Wednesday, August 27, 2008

Us and them

My one contribution to world thought, though someone has probably already said it, is this: There is no "we" without a "them." Conservatives need liberals; liberals need conservatives. Good guys need bad guys; bad guys need good guys. The righteous need sinners; sinners need the righteous. The actions of sinners might or might not remain the same if there were no righteous people to point the finger. It's the polarity that does the defining. One is not a sinner in a vacuum. One does something and it's a sin if someone has so defined it, and the definers do so as a contrast to their own position. Righteous people can't exist without sinners. Can you imagine a world full of righteous people (horrible thought)? They wouldn't be righteous because there would be no category "righteous," or perhaps even a concept "righteous." However, comes a sinner and zing! righteousness exists. And sinners need the righteous. How many people sin to punish themselves? Or to thumb their noses at society, parents, peers? If there were no righteous, what would they do? I remember being at a school that was so uptight that people who played Hearts (the card game) on weekends were suspect. The good thing about that is that one can be a rebel and not do any great damage to one's self. At a liberal school, you'd have to pierce some important body parts to be a rebel.
Let's extend this into the cosmos. When will the world become one people? When we discover intelligent life on other planets somewhere. Not until then. We've got to have the "them," you see.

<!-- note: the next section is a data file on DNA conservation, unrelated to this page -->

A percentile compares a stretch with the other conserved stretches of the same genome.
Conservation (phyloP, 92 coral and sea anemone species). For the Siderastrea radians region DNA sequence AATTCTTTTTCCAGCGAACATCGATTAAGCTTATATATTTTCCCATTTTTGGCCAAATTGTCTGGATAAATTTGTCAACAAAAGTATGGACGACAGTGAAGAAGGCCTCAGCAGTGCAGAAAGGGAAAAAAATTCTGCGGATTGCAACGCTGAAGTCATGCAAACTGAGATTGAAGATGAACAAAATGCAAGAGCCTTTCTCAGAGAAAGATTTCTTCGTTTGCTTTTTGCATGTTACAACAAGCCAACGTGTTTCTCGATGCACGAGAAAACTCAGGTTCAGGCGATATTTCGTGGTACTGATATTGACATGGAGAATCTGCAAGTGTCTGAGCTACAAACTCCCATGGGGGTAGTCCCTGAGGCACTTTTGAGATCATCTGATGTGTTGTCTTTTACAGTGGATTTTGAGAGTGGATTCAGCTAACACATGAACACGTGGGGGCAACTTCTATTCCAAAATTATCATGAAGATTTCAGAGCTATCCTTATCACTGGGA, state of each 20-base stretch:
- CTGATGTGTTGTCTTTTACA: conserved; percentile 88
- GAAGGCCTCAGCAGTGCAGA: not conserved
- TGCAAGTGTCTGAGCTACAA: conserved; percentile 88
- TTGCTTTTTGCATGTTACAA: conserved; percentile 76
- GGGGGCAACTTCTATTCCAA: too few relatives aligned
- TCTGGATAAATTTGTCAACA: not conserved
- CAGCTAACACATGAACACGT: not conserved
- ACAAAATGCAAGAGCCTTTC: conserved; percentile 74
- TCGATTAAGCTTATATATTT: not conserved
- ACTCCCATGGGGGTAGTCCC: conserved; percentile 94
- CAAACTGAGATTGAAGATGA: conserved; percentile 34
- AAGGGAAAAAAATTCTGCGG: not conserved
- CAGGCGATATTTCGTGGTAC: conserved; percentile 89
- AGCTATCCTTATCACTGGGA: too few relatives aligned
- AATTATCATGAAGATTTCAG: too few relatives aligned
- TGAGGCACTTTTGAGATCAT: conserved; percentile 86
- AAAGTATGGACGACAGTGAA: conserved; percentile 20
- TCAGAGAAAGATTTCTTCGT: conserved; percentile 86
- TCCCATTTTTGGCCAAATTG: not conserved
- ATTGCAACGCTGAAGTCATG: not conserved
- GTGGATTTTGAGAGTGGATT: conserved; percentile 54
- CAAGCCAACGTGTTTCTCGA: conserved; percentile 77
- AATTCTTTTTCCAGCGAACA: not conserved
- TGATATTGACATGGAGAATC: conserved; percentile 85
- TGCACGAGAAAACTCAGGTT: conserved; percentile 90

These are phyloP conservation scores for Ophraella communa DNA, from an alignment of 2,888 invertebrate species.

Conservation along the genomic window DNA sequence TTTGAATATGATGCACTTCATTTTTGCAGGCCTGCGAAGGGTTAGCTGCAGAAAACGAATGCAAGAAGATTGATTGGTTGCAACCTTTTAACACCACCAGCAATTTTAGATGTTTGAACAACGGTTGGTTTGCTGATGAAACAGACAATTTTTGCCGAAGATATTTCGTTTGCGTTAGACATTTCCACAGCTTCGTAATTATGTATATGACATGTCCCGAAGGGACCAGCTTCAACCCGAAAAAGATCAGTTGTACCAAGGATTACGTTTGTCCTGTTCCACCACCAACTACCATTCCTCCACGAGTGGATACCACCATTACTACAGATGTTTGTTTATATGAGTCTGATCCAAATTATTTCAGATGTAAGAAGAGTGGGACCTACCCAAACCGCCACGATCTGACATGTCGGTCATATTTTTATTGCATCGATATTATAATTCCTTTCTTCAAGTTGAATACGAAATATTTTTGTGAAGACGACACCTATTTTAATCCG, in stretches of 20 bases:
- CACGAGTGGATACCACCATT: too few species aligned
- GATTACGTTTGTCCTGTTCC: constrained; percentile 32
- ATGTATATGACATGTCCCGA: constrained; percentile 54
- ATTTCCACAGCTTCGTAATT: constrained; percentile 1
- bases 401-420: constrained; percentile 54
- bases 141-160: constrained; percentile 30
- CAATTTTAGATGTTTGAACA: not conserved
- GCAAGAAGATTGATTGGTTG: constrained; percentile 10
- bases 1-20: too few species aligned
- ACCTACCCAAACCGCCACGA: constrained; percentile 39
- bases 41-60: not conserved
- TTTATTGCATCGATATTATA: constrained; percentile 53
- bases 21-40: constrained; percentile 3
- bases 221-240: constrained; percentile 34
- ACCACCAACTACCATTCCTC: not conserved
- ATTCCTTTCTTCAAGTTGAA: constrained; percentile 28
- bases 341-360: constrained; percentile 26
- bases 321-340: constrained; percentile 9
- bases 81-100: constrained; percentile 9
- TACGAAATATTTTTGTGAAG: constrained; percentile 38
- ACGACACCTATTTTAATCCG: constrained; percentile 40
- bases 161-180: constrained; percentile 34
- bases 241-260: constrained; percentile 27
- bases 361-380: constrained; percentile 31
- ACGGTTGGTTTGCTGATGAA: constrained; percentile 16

One of our problems as an American society is that we really don't have a good, solid them out there. We're it - king of the hill, cock of the walk, cream of the crop (multiply cliches as needed). As long as we had the evil Commies, we could have some sort of unity. The Nazis unified us nicely, thank you. Who can step in and take their place? The mid-east? No, that's a family feud and we're only in it for the oil. Aside: Does anyone really think we'd care what the mid-east did to themselves if it wasn't for oil?
Bottom line -- we'll keep squabbling until ET comes to town and then we'll whip into line.

2 comments:

bekkieann said...

That's an astute observation. The thing that troubles me, a liberal, is that the us/them applies to me and my conservative friends whose friendship I truly value. Do we have to avoid the topic that polarizes us? Can we discuss it without judging or hurting one another? The thing that divides us would seem to preclude even the possibility of friendship. But that isn't always the way it works out.

I have many friends and family members with whom I do not share political viewpoints, but I love them without any regard for that. With most of them, I avoid the topic.

On both your houses said...

I think that you, I, me, we, they, will simply have to agree to disagree and not talk about it. By the time one is an adult, they are pretty well set, politically. This is not an absolute, but seems to hold generally. Since I am offended by people who gratuitously insult their "them" in normal conversation, I try not to voice my opinions when I've not been asked for them (I save them for this blog). Can people have a deep friendship if they are on different sides of the fence? I think it depends on how passionate they are. Passion and reason are enemies. Eric Hoffer said something to the effect that every passionate attitude was a retreat from the self, and boy, do I wish I had said that.